This is when you deliver the placenta, and you can either have an injection to help it detach from your womb, or wait for it to happen naturally.

You may have friends or family members who recall their labours lasting two days or three days. Although this phase is uncomfortable, it's nothing like as intense as active labour and the second stage. Bear in mind that early labour can be unpredictable. It may start and stop, or you may not even notice that you're in early labour at all. The first sign that your baby is really on her way will be strong, frequent contractions. This usually means that you're in active labour , and once you're at this point, your labour will keep going.

This is why midwives and doctors prefer to time your labour from the start of active labour, rather than early labour. The start of active labour can be hard to pinpoint, though. Active labour usually means that you're getting regular, strong, frequent, and long contractions.

Your contractions are likely to happen every three minutes or four minutes and last for between five seconds and 60 seconds. By this time, your cervix will have opened to about 4cm 1. When your midwife writes how long your labour was in your birth notes, she'll probably refer to how long it took for your cervix to open from about 4cm to 10cm. At 10cm, you are fully dilated and are ready to start pushing your baby out. Every woman's labour is different, however, and you may not feel the urge to push when you reach 10cm, particularly if you've had an epidural.

When you don't feel the need to push, even though your cervix has reached 10cm, it's known as the "passive" second stage of labour. This pause will be especially beneficial if you've had an epidural.

It gives your baby a chance to move further down the birth canal, making it easier when the "active" second stage starts. That's when your midwife will encourage you to push with your contractions or when the urge to push is so overwhelming that you can't stop yourself.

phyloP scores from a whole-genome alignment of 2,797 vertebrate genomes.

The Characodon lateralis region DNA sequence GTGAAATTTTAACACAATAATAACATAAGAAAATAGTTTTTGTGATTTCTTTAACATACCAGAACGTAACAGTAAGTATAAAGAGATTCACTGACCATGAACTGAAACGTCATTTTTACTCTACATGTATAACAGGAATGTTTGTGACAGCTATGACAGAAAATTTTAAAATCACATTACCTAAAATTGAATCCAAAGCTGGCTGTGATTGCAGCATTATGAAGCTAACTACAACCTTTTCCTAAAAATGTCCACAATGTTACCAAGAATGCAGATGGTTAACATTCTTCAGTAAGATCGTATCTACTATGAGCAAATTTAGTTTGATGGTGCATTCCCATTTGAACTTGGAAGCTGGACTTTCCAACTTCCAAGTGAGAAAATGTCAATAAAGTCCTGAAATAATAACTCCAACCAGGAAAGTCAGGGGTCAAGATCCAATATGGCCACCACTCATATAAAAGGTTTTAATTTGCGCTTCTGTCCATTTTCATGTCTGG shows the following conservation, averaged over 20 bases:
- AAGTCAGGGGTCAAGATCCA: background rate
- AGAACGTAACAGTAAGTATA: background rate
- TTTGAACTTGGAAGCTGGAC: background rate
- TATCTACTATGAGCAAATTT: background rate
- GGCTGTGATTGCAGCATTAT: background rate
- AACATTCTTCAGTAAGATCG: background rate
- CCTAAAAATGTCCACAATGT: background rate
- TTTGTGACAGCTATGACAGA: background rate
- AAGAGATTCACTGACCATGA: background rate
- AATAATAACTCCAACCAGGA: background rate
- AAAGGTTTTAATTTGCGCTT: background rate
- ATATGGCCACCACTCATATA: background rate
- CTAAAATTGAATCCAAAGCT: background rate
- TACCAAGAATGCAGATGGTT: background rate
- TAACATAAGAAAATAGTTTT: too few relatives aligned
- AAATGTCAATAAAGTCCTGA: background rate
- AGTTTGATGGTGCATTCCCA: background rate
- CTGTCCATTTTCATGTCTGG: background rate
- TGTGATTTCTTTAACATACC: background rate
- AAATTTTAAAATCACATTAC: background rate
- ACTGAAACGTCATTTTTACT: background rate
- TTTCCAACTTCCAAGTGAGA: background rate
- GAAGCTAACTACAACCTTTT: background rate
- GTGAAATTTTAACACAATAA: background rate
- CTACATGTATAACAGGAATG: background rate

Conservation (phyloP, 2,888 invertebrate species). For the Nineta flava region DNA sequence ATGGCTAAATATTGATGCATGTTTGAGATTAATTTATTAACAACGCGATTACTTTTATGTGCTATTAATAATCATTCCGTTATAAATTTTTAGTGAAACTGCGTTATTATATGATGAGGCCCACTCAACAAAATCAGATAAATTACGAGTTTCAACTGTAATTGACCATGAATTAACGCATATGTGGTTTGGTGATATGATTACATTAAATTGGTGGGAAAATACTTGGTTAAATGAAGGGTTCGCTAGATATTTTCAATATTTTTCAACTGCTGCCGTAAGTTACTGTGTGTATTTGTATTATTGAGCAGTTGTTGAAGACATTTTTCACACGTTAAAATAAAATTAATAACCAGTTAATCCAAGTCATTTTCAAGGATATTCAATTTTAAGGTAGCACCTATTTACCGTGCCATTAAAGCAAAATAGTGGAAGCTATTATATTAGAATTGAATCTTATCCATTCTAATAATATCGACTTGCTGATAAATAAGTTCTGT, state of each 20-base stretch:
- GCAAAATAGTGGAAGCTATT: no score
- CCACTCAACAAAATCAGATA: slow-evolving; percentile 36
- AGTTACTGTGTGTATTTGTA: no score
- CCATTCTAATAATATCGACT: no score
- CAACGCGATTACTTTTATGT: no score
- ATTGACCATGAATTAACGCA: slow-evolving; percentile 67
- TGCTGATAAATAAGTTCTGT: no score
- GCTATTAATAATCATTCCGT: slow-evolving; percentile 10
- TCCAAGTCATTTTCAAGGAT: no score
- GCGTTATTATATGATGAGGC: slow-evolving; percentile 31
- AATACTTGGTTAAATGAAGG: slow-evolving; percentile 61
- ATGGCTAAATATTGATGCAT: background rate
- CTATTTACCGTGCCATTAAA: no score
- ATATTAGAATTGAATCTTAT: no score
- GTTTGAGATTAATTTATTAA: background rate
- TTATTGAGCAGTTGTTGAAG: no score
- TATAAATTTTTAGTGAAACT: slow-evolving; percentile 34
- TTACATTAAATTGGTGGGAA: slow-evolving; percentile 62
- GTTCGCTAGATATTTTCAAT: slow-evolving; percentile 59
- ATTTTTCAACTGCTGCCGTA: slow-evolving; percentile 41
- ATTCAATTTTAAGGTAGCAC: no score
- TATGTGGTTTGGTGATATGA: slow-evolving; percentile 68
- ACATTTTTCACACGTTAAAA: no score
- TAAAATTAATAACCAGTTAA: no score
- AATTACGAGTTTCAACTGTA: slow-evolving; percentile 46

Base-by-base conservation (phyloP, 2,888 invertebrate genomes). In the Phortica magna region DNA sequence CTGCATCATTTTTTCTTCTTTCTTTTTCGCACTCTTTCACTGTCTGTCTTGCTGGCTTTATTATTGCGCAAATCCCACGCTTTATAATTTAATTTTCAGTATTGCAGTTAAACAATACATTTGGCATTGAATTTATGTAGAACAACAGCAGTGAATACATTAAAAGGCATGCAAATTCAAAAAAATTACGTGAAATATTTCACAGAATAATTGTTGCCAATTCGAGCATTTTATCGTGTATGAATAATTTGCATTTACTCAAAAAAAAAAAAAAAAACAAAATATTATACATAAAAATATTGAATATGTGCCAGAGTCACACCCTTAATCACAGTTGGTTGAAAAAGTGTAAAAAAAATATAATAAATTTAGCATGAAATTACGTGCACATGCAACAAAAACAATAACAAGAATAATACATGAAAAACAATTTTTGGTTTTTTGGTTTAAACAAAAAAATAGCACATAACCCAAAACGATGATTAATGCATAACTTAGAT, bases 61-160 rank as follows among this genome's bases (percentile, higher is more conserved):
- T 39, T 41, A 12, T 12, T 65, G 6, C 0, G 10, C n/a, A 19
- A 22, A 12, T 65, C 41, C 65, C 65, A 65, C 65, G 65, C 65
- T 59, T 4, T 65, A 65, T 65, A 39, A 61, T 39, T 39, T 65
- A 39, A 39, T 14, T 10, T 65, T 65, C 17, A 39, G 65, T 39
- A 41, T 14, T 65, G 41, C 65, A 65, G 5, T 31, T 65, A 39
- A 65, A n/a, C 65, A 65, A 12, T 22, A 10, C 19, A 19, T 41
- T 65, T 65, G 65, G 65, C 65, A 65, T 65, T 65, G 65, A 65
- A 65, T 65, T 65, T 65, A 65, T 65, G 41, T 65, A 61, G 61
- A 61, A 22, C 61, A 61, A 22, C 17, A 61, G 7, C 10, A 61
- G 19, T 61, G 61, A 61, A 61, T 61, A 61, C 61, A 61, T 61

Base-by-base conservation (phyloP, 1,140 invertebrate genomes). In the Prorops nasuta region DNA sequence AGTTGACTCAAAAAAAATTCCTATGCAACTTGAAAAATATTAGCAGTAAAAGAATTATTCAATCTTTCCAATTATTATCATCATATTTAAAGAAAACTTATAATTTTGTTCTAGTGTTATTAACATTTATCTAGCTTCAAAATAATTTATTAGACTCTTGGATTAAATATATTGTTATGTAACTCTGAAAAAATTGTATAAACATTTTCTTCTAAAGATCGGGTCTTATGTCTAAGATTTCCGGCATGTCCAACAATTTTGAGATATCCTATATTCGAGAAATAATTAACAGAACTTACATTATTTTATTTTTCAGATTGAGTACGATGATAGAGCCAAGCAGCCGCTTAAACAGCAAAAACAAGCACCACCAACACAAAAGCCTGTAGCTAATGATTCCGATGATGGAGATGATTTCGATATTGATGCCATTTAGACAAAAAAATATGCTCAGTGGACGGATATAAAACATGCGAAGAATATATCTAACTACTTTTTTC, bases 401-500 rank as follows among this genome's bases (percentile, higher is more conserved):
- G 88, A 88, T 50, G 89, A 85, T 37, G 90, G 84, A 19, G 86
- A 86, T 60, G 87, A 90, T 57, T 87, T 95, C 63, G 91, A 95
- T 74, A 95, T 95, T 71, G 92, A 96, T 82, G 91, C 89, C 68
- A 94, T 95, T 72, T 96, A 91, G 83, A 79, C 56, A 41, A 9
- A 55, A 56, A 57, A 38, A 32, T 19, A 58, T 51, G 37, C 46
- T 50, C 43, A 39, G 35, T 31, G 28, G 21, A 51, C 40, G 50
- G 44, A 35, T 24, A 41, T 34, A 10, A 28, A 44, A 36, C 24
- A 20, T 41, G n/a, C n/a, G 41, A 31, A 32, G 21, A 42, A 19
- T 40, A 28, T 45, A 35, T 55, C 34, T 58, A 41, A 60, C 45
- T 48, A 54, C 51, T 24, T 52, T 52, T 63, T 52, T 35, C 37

After your baby is born, you're into the third stage of labour , when the placenta separates from your womb uterus. How long this stage could take depends on whether you have a natural or managed third stage. A natural third stage could take up to an hour, while a managed third stage is expected to be complete within half an hour. But many women find it takes as little as 10 to 15 minutes, whichever option they choose.

Occasionally, labour can happen really fast. This is more likely if you've had a baby before. So trust your instincts. Listen to what your body is telling you, so that you can get the help that you need in time. Some babies just can't wait, however, and arrive before the midwife or paramedic!

Read our step-by-step guide to emergency home birth. More on labour and birth: Should you shave or wax before giving birth? Our midwife has the answer.

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3 Comments

  1. This usually means that you're in active labour , and once you're at this point, your labour will keep going.

  2. The position of your baby. The start of active labour can be hard to pinpoint, though.